The telephone health advice service, NHS Direct, is to close most of its call centres with the loss of hundreds of nursing jobs, unions have claimed.
The service is being replaced from next April by the new non-emergency telephone number NHS 111, which will be run with call centre workers in place of nurses.
Unison national officer Michael Walker said: “The Secretary of State for Health should step in and stop this disaster immediately. Axing dedicated hard working nurses is never a good idea at any time but this will directly impact on patient care.”
The aim is to save on the £123 million a year cost of NHS Direct which was launched in 1998 in a move to take pressure off the emergency services.
A spokesperson for NHS Direct said the company had been bidding for contracts to run NHS 111 services across England. It had been awarded contracts for a third of the population which would be run from six of its 30 call centres.
Nick Chapman, NHS Direct chief executive, denied the company was closing the remainder of the sites. “The future of the other sites has not been decided. “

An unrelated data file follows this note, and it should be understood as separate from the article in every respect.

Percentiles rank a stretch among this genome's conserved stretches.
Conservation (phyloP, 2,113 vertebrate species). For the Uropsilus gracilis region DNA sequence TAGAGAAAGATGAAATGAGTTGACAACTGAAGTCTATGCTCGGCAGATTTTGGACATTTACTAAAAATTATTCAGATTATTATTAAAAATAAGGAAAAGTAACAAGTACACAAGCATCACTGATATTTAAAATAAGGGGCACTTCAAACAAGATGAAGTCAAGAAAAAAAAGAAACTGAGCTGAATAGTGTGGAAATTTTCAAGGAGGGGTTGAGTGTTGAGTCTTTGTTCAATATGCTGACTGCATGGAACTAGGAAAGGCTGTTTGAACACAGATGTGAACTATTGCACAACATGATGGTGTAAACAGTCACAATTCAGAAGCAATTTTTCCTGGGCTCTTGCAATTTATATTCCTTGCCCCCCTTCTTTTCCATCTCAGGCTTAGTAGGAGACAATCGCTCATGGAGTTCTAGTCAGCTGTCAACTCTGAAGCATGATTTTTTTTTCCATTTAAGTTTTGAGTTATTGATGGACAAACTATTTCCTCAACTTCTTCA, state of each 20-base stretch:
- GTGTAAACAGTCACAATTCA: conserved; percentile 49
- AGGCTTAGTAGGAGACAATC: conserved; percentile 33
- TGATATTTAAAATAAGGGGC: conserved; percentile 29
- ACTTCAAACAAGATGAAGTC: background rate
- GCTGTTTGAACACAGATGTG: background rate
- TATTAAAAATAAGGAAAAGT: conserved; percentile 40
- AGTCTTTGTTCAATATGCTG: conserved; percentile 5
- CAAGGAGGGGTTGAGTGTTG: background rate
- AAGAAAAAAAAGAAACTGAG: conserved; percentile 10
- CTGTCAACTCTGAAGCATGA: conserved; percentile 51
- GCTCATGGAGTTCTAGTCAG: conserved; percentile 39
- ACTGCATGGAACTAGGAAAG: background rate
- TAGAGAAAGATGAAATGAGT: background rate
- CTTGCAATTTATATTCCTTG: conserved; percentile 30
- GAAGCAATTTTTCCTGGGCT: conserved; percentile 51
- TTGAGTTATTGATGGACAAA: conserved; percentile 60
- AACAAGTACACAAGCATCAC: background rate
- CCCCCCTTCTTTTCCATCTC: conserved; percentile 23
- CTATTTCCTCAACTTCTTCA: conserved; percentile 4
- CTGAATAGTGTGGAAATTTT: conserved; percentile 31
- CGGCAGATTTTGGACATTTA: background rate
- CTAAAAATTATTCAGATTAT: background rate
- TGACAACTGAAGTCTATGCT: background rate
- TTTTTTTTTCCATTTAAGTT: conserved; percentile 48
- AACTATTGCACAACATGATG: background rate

Discussions were continuing with the Department of Health and the NHS Commissioning Board about other possible services the sites could deliver, he said.
Dr Peter Carter, general secretary of the Royal College of Nursing said NHS 111 would be a “pale shadow” of NHS Direct, which provides advice to patients 24 hours a day, 365 days a year.
“Everyone must be made aware that the Government is effectively abolishing this vital service purely on a cost cutting basis. This is a foolish and ill-conceived decision.,” he said.
An NHS Commissioning Board spokeswoman said: "We are working closely with NHS Direct to agree the future of easy to access information services for patients, when the NHS Commissioning Board takes over responsibility for these next April.”